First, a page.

A groundbreaking Ohio high school that has junked the concept of grade levels is the model for one of two newly approved Indiana charter school proposals.
To be called “The Mind Program,” the school is led by Broad Ripple High School French teacher Tiffany Thomas. Last year Thomas was part of a group that won $5,000 at InnovateEd, an innovation fair sponsored by the Indianapolis chapter of the national teacher advocacy group Teach Plus and education reform group The Mind Trust.
The Indiana State Charter School Board last week gave the school approval to open in 2017. Its goal is to start with 225 eighth- and ninth- grade students and expand to 600 in grades 8-12 in four years. The school plans to locate on the far East side of Indianapolis.
The state charter board also approved The Heritage Institute for Arts and Technology, serving grades K-8, in Merrillville, to open next fall.
The board had previously approved up to 10 charters for Phalen Leadership Academies, but it voted to approve just three new schools. The Phalen network operates an Indianapolis charter school and this year took over managing School 103 under a contract with Indianapolis Public Schools. The state board gave its blessing for Phalen to manage an “innovation network” charter school in partnership with IPS in 2016 and two more in 2017 if the IPS board also approves.
Thomas is listed as CEO for The Mind Program. Darius Sawyers, who shared the InnovateEd award with her last year, is listed as a board member for the school.
Thomas was inspired to combine her goal of a school that encourages student entrepreneurship with an “early college” design when she saw a presentation at a conference by the Dayton Early College Academy, or DECA, in Ohio.
DECA started out as a partnership between Dayton Public Schools and the University of Dayton. The school now operates separately from the school district, is located on the university’s campus and receives financial and other support from the college.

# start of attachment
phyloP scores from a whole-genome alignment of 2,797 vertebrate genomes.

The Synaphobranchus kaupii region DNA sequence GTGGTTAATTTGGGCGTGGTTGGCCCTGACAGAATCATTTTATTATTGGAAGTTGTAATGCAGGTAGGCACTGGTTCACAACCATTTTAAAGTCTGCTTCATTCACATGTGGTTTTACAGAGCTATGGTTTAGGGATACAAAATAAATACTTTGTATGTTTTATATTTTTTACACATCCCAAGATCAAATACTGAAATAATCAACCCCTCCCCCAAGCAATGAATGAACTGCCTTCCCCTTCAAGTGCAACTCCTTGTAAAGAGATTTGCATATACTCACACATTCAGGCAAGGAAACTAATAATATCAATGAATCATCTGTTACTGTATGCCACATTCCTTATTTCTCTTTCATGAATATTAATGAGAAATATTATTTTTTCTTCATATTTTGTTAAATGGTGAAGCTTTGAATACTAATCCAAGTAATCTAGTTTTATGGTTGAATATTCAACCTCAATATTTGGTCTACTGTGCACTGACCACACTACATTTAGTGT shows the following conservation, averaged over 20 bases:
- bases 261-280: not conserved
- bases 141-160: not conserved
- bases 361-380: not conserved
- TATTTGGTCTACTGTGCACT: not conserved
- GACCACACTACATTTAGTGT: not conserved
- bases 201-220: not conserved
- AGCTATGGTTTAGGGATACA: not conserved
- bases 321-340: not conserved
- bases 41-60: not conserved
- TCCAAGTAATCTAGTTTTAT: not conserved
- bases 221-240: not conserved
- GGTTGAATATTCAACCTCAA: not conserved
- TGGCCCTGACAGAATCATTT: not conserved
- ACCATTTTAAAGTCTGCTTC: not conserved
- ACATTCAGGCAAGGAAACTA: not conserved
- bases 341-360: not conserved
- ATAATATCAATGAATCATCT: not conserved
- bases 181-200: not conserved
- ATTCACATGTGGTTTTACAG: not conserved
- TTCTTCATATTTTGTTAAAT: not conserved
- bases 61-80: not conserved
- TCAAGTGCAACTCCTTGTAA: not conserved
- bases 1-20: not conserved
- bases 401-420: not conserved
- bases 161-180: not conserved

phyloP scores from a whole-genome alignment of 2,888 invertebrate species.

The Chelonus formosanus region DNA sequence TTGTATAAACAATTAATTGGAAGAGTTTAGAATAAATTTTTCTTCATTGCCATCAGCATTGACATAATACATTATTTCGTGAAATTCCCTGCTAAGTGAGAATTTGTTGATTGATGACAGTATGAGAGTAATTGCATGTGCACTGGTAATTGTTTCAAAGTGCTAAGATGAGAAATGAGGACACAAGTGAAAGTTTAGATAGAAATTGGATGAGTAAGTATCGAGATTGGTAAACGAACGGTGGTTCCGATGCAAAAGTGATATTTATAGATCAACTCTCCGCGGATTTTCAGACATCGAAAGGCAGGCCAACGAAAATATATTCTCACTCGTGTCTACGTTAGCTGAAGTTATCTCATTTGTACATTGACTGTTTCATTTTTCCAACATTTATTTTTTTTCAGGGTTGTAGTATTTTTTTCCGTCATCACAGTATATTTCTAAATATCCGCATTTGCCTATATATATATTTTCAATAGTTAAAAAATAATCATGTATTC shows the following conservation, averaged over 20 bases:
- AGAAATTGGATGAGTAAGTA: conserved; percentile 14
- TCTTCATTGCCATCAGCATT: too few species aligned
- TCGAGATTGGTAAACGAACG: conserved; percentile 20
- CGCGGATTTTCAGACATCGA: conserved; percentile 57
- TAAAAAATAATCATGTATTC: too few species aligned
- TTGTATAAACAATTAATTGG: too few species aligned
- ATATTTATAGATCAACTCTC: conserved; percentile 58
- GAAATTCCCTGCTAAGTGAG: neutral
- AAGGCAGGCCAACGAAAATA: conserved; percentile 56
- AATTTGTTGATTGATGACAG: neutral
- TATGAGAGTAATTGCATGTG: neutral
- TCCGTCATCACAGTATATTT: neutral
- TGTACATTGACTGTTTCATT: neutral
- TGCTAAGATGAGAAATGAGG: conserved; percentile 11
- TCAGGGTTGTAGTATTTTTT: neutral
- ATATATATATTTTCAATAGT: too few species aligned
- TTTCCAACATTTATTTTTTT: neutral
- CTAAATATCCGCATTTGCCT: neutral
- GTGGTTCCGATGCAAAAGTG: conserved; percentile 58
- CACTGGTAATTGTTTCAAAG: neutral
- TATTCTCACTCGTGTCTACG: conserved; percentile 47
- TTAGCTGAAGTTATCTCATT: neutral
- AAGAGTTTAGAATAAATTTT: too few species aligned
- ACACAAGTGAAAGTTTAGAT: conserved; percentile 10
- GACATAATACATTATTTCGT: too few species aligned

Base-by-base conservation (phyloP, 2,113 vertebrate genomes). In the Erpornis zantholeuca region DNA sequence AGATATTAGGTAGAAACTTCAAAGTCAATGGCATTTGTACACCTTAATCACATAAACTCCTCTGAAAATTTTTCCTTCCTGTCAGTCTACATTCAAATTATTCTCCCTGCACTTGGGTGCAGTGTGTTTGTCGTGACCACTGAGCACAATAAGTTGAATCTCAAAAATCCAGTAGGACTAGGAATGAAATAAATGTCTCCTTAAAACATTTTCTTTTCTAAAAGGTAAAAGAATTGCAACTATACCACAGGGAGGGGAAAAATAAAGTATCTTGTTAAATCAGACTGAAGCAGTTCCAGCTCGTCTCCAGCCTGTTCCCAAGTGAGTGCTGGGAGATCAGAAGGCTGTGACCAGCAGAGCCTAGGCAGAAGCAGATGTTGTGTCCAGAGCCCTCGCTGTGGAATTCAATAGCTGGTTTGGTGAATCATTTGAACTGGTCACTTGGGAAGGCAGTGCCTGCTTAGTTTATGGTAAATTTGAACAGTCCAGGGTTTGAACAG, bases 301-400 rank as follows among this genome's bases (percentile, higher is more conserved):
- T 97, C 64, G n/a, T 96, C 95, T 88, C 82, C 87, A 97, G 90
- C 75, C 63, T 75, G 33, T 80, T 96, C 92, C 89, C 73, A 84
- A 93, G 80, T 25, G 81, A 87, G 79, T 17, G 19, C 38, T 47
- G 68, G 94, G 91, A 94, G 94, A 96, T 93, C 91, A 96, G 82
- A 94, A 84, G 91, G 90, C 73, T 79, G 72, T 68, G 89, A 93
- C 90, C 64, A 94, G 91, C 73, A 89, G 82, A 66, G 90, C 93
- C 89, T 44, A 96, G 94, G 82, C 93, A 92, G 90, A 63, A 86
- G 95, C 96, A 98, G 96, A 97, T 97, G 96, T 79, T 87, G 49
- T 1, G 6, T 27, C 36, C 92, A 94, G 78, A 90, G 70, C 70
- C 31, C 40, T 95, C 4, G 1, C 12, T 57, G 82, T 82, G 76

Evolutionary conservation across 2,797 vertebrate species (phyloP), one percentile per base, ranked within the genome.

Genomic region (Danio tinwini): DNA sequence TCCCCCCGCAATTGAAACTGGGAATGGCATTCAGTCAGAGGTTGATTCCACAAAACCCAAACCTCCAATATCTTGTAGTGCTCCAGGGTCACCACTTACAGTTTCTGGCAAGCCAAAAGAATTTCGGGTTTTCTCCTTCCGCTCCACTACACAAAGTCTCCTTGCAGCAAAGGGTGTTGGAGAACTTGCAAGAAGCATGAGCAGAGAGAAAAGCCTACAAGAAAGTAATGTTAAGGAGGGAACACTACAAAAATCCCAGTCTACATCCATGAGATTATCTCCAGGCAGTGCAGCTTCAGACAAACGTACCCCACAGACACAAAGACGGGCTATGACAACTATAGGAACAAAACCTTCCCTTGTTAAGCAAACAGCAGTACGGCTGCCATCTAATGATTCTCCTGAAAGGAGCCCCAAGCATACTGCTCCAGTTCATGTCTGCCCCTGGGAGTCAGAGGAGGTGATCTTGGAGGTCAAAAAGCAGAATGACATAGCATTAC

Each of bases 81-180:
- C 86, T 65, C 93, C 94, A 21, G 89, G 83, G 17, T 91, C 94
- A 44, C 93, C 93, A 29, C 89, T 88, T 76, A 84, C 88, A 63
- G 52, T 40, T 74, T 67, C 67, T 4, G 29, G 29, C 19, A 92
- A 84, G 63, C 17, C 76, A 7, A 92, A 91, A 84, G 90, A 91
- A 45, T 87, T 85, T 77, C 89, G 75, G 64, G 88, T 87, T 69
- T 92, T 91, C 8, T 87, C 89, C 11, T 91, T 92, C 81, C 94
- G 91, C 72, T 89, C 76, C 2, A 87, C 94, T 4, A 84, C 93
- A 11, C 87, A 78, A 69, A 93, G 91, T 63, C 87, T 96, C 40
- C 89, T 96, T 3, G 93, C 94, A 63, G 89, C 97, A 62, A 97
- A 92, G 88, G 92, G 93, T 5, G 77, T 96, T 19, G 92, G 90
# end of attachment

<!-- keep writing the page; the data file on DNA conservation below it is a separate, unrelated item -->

DECA seeks out middle school students with high potential but often less-than-stellar academic accomplishments. The school’s goal is to enrich those students with a college-like experience and high expectations.
One of its distinguishing features, that the Mind Program would copy, is a system of “gateways” in place of grade levels. Students can advance through the gateways and on to more challenging work as soon as they can demonstrate mastery. They don’t have to earn credits to advance.
DECA opened in 2003 and quickly ascended to the top among Dayton city high schools for test scores and college placement rate.
“The DECA model is based on personalized, rigorous learning supported by strong adult relationships, ‘milestones’ designed to engage students in activities that will prepare them for college or careers,” state charter board general counsel and policy director Michelle McKeown said in a statement, “and a CEO program that gives students the opportunity to start their own business guided by mentors from the business community.”
The state charter board, created by a 2011 expansion of the state’s charter school law, can sponsor schools anywhere in the state. It operates eight Indianapolis charter schools. Indianapolis Mayor Greg Ballard’s office separately sponsors 31 charter schools in the city.